Typical undesirable effects associated with NSAIDs, such as vomiting, soft faeces/diarrhoea, faecal occult blood, loss of appetite and lethargy have been reported. These adverse reactions generally occur within the first treatment week and are in most cases transient and disappear following termination of the treatment but in very rare cases may be serious or fatal. If adverse reactions occur, use of the product should be stopped and the advice of a veterinarian should be sought.
The elimination time of NSAIDs, including carprofen, in the cat is longer than in the dog and the therapeutic index is narrower. In the absence of specific data the use of Rimadyl Palatable Tablets in the cat is contra-indicated.
Do not exceed the stated dose.
Do not administer other NSAIDs concurrently or within 24 hours of each other. Some NSAIDs may be highly bound to plasma proteins and compete with other highly bound drugs, which can lead to toxic effects.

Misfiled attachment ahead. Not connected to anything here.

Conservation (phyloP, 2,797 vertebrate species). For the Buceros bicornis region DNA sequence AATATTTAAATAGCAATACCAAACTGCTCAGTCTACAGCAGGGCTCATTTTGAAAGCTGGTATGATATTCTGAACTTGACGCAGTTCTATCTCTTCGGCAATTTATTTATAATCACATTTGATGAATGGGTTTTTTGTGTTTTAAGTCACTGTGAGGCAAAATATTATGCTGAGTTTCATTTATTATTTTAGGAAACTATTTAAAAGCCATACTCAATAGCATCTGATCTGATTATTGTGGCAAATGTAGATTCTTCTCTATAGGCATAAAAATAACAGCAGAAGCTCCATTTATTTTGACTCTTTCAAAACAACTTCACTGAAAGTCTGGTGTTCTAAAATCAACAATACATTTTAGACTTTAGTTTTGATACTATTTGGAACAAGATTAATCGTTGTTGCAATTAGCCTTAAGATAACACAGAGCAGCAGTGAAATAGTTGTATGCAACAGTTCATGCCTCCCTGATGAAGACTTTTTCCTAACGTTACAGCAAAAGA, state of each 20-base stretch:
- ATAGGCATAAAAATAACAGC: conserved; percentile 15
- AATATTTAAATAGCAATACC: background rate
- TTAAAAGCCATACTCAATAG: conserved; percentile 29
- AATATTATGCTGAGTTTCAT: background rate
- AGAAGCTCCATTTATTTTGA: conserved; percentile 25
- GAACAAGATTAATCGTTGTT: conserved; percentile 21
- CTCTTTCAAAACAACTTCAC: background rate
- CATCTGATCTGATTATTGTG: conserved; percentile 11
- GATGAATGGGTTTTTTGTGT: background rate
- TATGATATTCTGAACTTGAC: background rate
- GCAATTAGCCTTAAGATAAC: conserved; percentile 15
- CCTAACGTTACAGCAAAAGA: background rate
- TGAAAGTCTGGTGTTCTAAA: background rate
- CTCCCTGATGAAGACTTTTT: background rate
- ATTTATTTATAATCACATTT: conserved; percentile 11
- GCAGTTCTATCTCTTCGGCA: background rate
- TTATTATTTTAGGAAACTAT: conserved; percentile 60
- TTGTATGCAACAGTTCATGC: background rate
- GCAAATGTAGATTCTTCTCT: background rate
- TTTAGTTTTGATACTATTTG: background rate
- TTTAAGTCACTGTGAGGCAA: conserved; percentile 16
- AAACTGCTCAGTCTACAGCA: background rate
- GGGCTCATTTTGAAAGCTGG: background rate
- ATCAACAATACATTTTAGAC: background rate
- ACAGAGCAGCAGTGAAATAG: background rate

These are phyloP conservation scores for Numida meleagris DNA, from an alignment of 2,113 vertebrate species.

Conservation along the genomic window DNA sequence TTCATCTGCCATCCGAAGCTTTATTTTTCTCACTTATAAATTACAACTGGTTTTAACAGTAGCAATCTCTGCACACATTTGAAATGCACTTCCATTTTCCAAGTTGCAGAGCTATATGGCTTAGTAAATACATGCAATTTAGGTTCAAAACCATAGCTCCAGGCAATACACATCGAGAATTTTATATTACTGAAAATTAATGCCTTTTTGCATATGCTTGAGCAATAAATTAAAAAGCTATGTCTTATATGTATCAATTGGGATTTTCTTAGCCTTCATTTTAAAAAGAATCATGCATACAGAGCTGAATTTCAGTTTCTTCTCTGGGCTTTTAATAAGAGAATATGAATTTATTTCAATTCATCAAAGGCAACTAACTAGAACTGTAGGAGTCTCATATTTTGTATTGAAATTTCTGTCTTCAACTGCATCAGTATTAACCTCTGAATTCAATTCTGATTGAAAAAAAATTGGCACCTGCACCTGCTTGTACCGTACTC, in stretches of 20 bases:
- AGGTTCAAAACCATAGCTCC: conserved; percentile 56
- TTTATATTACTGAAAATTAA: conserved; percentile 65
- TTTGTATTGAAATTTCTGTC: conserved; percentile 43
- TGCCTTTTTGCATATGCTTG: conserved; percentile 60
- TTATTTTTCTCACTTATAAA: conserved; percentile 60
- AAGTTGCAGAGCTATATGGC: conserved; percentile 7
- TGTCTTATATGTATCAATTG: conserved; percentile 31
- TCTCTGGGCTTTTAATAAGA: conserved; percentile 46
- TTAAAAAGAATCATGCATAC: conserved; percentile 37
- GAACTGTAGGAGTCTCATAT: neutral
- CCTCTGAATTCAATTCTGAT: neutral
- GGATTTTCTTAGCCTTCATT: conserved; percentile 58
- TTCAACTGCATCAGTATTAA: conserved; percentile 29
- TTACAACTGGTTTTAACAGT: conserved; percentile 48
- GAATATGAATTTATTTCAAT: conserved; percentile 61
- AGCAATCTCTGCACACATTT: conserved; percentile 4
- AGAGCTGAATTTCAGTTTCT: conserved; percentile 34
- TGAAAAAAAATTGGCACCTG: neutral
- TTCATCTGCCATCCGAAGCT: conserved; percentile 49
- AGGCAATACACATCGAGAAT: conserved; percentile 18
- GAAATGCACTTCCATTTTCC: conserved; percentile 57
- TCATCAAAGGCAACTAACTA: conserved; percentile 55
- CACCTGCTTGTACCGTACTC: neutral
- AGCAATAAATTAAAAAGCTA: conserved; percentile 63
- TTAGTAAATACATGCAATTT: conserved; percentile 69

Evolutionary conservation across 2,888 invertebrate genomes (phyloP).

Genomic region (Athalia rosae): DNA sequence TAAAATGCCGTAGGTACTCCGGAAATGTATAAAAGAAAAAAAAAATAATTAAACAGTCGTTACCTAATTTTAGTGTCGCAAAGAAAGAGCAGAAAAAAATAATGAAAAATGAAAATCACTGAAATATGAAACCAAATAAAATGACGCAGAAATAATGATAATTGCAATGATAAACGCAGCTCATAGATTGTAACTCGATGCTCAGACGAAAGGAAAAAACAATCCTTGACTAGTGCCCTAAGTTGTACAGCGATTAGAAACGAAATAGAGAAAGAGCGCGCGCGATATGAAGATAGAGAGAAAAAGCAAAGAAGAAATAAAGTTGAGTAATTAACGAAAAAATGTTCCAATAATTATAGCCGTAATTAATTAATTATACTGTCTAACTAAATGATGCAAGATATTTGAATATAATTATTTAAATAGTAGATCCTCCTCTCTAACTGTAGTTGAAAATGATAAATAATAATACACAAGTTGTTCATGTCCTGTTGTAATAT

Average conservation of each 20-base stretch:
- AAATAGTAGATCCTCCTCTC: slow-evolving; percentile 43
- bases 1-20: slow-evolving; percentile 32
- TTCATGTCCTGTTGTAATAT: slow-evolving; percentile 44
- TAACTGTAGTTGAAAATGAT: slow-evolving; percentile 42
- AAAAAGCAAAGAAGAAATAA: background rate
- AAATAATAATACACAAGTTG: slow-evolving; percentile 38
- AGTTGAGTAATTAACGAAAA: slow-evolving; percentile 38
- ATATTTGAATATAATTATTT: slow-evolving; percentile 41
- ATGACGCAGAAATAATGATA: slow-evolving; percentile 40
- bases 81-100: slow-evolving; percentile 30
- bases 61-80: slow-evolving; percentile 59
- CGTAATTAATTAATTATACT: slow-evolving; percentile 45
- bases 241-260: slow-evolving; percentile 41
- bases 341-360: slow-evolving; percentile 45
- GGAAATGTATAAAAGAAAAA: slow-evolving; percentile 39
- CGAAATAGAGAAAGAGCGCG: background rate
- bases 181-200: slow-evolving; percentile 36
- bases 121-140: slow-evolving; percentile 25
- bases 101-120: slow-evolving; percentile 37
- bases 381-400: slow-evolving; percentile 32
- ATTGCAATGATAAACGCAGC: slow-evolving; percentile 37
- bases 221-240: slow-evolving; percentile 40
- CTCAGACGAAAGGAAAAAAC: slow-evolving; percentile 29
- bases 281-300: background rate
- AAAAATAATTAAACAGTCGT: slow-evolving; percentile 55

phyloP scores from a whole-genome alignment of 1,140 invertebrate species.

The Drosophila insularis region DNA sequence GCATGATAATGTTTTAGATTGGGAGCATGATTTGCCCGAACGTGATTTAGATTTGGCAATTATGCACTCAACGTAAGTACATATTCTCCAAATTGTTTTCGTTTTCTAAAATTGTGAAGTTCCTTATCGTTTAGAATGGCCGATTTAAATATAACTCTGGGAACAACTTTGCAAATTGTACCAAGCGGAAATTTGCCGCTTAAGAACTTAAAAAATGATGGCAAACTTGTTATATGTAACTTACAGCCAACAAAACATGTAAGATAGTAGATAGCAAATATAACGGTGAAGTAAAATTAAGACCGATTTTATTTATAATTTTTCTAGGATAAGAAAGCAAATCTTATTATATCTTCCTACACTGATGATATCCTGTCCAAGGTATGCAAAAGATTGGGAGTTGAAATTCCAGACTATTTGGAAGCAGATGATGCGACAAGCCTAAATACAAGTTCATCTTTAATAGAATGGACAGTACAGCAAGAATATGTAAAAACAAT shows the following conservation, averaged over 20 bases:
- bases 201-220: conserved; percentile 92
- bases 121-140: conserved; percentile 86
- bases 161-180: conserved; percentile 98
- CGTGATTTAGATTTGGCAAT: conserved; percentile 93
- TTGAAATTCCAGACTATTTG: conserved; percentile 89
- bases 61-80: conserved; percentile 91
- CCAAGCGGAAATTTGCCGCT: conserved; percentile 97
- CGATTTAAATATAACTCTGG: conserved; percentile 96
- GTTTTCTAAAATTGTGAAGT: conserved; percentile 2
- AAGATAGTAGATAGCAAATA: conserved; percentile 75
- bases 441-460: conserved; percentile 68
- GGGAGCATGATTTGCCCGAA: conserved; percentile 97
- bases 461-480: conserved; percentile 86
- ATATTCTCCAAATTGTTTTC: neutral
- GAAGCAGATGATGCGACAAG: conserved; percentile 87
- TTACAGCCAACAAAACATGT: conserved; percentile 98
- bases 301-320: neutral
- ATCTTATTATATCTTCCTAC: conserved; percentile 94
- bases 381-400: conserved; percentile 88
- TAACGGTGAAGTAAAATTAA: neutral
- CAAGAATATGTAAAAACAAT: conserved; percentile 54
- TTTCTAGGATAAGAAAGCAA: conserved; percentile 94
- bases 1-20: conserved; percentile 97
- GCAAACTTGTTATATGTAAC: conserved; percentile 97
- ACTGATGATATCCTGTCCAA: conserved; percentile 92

Do not use in dogs suffering from cardiac, hepatic or renal disease, where there is a possibility of gastro-intestinal ulceration or bleeding, or where there is evidence of a blood dyscrasia or hypersensitivity to the product. As with other NSAIDs there is a risk of rare renal or idiosyncratic hepatic adverse events.
Use in dogs less than 6 weeks of age, or in aged dogs, may involve additional risk. If such use cannot be avoided, such dogs may require a reduced dosage and careful clinical management.
Avoid use in any dehydrated, hypovolaemic or hypotensive dog, as there is a potential risk of increased renal toxicity.
Concurrent administration of potential nephrotoxic drugs should be avoided.
In the absence of any specific studies in pregnant bitches, such use is not indicated.
NSAIDs can cause inhibition of phagocytosis and hence in the treatment of inflammatory conditions associated with bacterial infection, appropriate concurrent antimicrobial therapy should be instigated.
Due to the palatable nature of the tablets, store in a secure location. Severe adverse reaction may occur if large quantities are ingested. If you suspect your dog has consumed Rimadyl Palatable Tablets above the labelled dose, please contact your veterinarian.
There is no specific antidote for carprofen overdosage but general supportive therapy, as applied to clinical overdosage with NSAIDs should be applied.
In the event of accidental ingestion of the tablets, seek medical advice and show the doctor what has been taken.
Wash hands after handling the product.